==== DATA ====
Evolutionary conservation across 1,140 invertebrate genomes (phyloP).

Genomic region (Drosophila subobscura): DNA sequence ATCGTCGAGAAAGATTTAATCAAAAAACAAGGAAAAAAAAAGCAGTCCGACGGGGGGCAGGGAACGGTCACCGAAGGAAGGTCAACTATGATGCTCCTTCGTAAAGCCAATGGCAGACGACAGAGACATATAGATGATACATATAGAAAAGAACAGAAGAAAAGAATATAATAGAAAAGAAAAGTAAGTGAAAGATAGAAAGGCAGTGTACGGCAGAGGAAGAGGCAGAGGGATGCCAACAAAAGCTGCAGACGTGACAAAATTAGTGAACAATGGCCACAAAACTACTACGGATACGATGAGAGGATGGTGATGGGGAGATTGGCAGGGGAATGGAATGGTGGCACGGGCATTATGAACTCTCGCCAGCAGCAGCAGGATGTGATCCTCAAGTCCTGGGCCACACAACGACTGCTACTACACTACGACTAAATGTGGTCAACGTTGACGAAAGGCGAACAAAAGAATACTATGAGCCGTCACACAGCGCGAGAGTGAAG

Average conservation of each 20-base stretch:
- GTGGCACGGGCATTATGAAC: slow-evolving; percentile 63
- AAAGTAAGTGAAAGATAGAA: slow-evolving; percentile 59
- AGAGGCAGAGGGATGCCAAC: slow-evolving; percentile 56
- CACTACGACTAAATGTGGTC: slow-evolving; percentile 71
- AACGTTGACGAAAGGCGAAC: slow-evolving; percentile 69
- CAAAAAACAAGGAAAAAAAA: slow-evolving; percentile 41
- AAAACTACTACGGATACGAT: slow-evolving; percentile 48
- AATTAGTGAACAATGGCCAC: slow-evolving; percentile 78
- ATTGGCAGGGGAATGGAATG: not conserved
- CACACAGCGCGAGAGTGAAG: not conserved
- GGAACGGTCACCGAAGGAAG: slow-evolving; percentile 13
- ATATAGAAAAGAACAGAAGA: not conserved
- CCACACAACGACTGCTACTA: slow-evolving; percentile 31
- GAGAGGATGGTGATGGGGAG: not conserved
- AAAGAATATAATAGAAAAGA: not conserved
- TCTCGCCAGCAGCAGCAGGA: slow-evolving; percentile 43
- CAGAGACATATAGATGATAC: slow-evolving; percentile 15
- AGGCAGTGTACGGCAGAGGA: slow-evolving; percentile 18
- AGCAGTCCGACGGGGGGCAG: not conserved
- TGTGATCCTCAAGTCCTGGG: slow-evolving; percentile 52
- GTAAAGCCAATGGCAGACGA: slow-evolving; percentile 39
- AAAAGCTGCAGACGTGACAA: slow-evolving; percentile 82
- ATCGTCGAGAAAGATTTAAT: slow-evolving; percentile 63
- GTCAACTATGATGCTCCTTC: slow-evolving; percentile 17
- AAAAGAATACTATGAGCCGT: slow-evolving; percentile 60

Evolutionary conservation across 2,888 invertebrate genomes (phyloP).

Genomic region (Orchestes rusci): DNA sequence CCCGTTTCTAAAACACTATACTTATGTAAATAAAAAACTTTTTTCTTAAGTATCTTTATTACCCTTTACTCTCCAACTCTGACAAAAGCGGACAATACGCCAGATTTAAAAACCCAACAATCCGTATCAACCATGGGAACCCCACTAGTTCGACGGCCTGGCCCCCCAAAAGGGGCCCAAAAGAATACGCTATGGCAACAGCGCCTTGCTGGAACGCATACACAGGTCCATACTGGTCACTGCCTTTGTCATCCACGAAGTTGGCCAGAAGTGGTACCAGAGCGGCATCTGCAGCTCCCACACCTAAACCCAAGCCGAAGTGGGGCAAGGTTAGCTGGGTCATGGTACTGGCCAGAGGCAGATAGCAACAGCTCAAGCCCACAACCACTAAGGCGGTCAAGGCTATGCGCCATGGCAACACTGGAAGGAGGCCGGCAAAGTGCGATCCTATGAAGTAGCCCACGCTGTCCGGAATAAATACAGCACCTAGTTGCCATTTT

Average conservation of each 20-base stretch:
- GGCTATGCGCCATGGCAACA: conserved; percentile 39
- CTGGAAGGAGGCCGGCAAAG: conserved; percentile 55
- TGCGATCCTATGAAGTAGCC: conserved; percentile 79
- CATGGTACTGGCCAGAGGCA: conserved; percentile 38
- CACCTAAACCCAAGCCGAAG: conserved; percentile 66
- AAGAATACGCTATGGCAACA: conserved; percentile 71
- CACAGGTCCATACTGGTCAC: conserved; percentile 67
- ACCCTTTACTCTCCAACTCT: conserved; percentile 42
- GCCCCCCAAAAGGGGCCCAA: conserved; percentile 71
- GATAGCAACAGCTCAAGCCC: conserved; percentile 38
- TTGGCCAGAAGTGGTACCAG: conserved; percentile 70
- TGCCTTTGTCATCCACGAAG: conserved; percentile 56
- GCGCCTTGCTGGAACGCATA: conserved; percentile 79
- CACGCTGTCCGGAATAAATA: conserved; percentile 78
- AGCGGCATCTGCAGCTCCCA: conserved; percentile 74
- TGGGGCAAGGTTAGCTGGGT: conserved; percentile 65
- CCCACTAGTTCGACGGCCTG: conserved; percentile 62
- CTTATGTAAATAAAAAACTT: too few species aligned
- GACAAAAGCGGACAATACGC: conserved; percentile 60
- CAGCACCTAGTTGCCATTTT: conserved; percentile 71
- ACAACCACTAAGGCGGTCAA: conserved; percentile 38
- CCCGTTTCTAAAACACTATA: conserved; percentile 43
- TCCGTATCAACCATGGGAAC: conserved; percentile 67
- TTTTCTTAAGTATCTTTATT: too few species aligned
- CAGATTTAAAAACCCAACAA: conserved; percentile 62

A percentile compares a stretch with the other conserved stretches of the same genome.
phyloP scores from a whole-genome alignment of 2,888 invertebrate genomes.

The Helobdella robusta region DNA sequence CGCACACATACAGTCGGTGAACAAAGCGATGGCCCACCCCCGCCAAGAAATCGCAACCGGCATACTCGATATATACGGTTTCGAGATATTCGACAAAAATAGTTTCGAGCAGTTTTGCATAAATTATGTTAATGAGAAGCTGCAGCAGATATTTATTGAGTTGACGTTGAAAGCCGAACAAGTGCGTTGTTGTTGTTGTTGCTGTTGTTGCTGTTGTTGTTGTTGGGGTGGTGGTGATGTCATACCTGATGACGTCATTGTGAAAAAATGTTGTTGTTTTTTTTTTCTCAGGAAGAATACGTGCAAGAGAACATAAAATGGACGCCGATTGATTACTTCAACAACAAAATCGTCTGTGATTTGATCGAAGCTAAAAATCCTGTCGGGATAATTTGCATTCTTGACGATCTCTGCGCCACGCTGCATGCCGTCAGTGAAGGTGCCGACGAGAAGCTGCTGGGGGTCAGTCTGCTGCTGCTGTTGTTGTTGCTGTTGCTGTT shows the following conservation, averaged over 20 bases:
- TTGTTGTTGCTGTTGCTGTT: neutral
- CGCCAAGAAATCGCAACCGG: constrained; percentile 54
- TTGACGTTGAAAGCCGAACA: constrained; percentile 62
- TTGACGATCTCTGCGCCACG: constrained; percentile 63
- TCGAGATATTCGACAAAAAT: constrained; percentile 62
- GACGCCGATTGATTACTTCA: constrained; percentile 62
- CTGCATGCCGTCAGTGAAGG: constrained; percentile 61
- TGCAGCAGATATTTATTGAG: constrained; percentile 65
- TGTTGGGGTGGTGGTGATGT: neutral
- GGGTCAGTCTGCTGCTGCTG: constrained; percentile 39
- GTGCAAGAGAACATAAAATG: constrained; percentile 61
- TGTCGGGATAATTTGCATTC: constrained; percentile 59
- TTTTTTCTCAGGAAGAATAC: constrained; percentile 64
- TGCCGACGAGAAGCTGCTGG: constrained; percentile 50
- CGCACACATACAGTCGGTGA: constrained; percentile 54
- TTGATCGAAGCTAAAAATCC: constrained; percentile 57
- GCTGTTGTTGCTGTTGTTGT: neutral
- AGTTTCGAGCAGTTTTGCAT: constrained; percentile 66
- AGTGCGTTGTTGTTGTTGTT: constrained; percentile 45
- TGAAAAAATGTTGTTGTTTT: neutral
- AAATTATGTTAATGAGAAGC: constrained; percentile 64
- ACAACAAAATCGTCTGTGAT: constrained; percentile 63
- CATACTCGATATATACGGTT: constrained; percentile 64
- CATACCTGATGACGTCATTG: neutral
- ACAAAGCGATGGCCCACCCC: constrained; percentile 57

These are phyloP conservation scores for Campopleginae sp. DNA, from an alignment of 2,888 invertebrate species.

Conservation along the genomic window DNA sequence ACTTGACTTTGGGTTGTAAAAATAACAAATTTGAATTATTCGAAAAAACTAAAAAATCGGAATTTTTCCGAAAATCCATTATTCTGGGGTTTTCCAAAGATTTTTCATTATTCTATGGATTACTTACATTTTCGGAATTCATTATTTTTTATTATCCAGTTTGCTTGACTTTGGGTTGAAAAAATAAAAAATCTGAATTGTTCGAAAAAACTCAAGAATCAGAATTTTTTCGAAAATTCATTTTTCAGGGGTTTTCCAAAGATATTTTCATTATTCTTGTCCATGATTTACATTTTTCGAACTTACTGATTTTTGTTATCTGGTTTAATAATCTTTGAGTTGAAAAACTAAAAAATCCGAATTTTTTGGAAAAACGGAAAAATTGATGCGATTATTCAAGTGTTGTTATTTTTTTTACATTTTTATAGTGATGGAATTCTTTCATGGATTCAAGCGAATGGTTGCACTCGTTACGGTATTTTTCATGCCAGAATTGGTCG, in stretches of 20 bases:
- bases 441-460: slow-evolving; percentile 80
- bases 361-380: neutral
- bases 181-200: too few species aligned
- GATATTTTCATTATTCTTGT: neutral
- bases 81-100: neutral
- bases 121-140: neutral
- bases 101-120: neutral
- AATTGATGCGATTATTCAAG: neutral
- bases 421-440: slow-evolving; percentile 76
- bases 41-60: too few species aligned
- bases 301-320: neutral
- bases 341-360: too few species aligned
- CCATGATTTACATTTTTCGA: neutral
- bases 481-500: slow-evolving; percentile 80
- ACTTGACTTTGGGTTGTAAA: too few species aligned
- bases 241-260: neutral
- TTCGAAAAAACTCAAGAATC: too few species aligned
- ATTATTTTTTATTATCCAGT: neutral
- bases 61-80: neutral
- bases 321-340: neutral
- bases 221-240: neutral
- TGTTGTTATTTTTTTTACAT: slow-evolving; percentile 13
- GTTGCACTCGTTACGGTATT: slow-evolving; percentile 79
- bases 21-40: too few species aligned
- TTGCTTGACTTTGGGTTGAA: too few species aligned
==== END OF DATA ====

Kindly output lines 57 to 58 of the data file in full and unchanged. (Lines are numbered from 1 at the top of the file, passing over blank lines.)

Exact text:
A percentile compares a stretch with the other conserved stretches of the same genome.
phyloP scores from a whole-genome alignment of 2,888 invertebrate genomes.